Al-Sadr’s men in black

Inside the Iraqi cleric's stronghold, the al Mehdi militia hunker down for a showdown with the U.S. that they believe they can -- and will -- win.

Topics: Iraq war, Iraq, Middle East,

Al-Sadr's men in black

As I write on Friday evening, An Najaf is close to being cut off from the rest of the country by coalition forces. The only available road out of town is the highway to Karbala, now that clashes have closed the usual route to Baghdad. Drivers arriving in the city this afternoon described a scene of panic when civilians caught up in the fighting near Kufa headed north for safety. Kufa is a mere 10 kilometers away, and long lines for fuel snarled traffic in An Najaf, making a short drive take hours. Drivers are hoarding gasoline, one sign of extreme anxiety.

In the late afternoon, this city became a ghost town as residents prepared themselves for a coalition assault. Civilians have gone inside, while small bands of militiamen moved quickly from one position to another, speaking of successful strikes against American Humvees. As if to signal worse times to come, a great wall of dust rose in the west and dimmed the sun into a milky disk.

I have been here for two days. On Thursday night, the militiamen of Muqtada al-Sadr roamed the streets of the desert city of An Najaf, their frenzied shouts rising above the buildings into the warm night. This place, the site of Imam Ali’s tomb, is one of the holiest places in the Muslim world, and it is not a coincidence that it is also Muqtada al-Sadr’s zone of exclusive control. All the militiamen, manning gates near the shrine, were wearing black clothes, black shirts, black ski masks. Black is the color of Imam Mehdi.

To get to the shrine, one must pass through al-Sadr checkpoints — there is no other way in. Carefully made ID tags, like the ones worn by coalition staff and journalists, adorn the militiamen. Without an al Mehdi ID, fighters are not allowed to carry ammunition or pass through into highly secured areas. It is clear that they are well organized; their IDs and press conferences speak to their determination to legitimize their power across the country.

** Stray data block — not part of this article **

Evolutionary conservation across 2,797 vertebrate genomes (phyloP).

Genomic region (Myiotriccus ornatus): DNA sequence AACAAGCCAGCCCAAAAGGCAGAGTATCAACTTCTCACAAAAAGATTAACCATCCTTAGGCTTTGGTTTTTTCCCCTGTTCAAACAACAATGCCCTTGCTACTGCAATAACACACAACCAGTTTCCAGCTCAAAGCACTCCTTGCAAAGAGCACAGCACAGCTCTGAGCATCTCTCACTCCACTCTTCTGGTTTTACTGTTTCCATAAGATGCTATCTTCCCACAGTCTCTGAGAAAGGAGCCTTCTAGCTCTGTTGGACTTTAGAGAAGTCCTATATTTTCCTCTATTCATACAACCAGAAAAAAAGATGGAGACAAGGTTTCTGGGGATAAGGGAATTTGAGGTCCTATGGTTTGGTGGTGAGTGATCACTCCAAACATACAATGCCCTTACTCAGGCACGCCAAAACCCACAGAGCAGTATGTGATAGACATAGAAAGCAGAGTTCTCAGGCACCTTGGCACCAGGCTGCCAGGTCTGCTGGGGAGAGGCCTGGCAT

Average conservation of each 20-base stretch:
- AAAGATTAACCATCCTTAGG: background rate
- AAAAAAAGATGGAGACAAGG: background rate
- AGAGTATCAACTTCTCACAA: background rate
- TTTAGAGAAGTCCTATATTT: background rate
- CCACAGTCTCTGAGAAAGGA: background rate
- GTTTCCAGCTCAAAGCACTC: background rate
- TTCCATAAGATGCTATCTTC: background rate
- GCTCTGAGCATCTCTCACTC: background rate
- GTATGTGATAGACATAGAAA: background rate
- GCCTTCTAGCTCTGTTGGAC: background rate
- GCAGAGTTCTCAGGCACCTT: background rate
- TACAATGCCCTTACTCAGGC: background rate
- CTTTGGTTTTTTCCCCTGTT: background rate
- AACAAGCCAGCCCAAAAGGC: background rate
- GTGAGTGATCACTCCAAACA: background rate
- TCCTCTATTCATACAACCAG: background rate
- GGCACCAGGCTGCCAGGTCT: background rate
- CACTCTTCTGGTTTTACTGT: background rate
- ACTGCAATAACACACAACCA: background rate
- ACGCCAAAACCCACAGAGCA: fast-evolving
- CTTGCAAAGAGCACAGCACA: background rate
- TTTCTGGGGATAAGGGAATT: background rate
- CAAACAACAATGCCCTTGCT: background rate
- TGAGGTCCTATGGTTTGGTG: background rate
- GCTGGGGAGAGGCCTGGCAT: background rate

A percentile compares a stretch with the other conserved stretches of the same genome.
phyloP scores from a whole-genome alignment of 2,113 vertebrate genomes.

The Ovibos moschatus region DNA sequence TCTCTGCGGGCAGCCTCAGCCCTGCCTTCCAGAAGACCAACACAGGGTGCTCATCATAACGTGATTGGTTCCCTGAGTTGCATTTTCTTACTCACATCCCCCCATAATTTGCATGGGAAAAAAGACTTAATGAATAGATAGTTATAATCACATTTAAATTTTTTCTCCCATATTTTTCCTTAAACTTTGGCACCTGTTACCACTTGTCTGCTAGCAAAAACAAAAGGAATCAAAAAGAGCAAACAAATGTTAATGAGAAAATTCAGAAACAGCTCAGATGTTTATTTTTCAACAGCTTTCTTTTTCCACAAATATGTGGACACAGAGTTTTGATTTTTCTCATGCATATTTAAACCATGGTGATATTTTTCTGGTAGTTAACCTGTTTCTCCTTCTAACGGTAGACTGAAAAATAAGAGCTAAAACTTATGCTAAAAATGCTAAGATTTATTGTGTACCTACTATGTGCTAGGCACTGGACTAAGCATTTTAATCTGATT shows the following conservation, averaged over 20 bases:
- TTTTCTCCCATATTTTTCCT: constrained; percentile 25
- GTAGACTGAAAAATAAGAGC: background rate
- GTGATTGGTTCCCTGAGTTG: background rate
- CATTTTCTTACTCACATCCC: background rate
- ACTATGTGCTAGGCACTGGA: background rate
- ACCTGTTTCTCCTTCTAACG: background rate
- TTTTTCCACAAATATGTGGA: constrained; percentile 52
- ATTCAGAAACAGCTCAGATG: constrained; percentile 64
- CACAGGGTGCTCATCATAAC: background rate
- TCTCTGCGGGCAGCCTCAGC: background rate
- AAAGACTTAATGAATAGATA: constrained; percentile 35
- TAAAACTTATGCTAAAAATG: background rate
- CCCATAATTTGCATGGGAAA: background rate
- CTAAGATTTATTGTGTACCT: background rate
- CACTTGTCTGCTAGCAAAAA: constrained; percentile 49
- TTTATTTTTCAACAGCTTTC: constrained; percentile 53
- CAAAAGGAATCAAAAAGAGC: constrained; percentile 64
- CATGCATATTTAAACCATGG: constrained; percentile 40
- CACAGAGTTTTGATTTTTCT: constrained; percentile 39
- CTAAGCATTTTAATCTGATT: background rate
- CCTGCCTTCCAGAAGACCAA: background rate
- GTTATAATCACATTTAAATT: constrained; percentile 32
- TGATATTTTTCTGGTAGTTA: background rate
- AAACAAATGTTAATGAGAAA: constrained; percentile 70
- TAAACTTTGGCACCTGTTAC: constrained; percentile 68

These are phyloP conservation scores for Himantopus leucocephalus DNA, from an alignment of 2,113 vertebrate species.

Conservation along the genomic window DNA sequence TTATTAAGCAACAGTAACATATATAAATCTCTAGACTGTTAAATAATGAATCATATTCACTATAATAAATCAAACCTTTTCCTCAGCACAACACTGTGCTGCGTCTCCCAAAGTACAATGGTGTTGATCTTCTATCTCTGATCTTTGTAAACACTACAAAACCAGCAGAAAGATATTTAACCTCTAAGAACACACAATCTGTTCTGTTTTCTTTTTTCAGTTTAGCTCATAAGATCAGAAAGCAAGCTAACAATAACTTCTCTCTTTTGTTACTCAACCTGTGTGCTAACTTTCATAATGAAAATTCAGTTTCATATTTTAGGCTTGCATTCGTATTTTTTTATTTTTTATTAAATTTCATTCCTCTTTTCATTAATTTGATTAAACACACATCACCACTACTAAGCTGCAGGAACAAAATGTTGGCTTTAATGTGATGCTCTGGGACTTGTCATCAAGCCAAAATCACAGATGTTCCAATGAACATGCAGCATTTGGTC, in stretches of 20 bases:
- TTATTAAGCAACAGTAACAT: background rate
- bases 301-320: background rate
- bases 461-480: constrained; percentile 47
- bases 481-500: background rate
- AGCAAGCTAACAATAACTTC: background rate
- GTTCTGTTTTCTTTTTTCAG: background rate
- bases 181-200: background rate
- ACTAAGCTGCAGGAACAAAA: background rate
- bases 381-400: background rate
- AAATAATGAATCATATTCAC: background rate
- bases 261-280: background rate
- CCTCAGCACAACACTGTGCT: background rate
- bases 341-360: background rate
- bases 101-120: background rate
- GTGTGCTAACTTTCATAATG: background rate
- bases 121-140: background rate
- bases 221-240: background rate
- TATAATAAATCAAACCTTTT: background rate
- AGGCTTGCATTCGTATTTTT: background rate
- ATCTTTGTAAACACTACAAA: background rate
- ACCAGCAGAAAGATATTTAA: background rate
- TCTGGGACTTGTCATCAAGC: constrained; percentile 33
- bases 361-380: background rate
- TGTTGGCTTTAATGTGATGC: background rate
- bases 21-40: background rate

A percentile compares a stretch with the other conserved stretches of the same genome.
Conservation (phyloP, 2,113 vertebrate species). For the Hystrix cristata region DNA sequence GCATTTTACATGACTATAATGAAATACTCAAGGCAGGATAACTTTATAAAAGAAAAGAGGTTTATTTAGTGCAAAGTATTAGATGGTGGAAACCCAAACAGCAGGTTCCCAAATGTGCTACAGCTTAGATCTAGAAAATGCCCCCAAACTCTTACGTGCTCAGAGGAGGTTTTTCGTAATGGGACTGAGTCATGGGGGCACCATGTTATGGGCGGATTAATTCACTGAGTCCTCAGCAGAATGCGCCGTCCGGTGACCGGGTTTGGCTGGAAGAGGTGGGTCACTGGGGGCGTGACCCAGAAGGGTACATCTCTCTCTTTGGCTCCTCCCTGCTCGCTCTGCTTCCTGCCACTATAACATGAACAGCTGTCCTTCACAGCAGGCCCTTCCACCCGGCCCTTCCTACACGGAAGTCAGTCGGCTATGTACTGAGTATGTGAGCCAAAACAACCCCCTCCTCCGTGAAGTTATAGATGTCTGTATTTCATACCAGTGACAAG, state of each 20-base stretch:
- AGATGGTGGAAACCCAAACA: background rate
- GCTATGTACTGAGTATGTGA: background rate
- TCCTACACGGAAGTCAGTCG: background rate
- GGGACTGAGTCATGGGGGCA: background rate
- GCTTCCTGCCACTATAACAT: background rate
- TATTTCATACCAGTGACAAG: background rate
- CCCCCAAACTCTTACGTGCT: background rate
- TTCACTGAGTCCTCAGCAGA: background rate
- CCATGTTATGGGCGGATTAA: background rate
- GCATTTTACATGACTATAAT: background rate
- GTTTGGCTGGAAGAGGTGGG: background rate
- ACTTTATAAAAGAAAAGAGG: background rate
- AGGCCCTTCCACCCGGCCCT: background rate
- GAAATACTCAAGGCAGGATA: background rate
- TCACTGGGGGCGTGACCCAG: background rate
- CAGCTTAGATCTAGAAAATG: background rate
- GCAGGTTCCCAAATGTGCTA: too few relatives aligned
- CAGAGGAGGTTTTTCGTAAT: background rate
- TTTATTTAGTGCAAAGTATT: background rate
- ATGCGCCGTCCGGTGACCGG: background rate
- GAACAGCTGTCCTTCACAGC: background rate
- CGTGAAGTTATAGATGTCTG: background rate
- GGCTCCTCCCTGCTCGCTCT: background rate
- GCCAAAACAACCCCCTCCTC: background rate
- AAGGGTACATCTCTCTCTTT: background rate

On Thursday evening we saw hundreds of well-armed men milling around the tomb of Ali, some kissing the silver railing around the crypt, circling it slowly. Any coalition attack near the shrine would echo throughout the country and lead to waves of bitter retaliation.

I have a contact who brought me here and made all the al-Sadr introductions: a young man who is part of the al Mehdi army in Baghdad. He doesn’t do regular work for them or carry a gun. But he wants Muqtada al-Sadr to emerge from the struggle as the leader of an Islamic Iraq. It’s as simple as that. When I ask him why, he says, “Muqtada is a good man, he is a very good man.”

Just before we left for An Najaf, we met on a miserable Wednesday afternoon as I was walking past a parking garage. A voice came straight out of the cool darkness from a grate in the ground; the speaker was invisible. It was my al-Sadr contact, drinking tea underground with his friends to get out of the sun, and he had a message. We had tentatively arranged to drive to An Najaf the next morning with a safe conduct letter from the al Mehdi army in Sadr City, but I hadn’t heard from him since. We confirmed the trip, and at the last minute, the translator got cold feet and didn’t show up, so we left without him.

At Al Latifiya, just south of Baghdad, we drove past the remains of the convoy where two colleagues had been detained; their lives had been threatened, then they were miraculously released by insurgents. We watched while a few looters picked over the carcasses of the U.S. equipment. There were other burned vehicles on the road. Not far from the dead convoy in Latifiya, American soldiers in armored personnel carriers waited nervously while trying to fix a mechanical problem with one of their vehicles. It was a bad place for a breakdown.

We arrived in Najaf at midday; the transition from Iraqi government to al-Sadr territory happened while I slept somewhere north of Kufa and south of Al Latifiya. When we arrived at the al Mehdi checkpoints, they waved us through. At the main intersection in Najaf, a giant poster bearing Muqtada al-Sadr’s portrait said, “MEN ARE CREATED FOR ME.”

Is what is happening in Najaf going to be the future of Iraq? Outside the Al Najah hotel window is a floodplain, and across the floodplain, dug in and ready to fight, are U.S. and Spanish forces tightening their grip on the city. The troops outside town are there to put pressure on al-Sadr’s organization and force them to lay down their weapons, but I don’t think that will happen. Reports in the Western press describe an effort by American diplomats to work through Iranian intermediaries to defuse the situation.

On the other hand, if coalition forces decide to move in to make good on their intention to arrest or kill al-Sadr, a battle here on Najaf’s holy ground could irrevocably scar the U.S. project in Iraq, and al-Sadr could emerge triumphant — either as strongman or martyr. U.S. officials have said clearly they want to get their target, as if the man himself is the only problem. They haven’t left themselves much room to maneuver.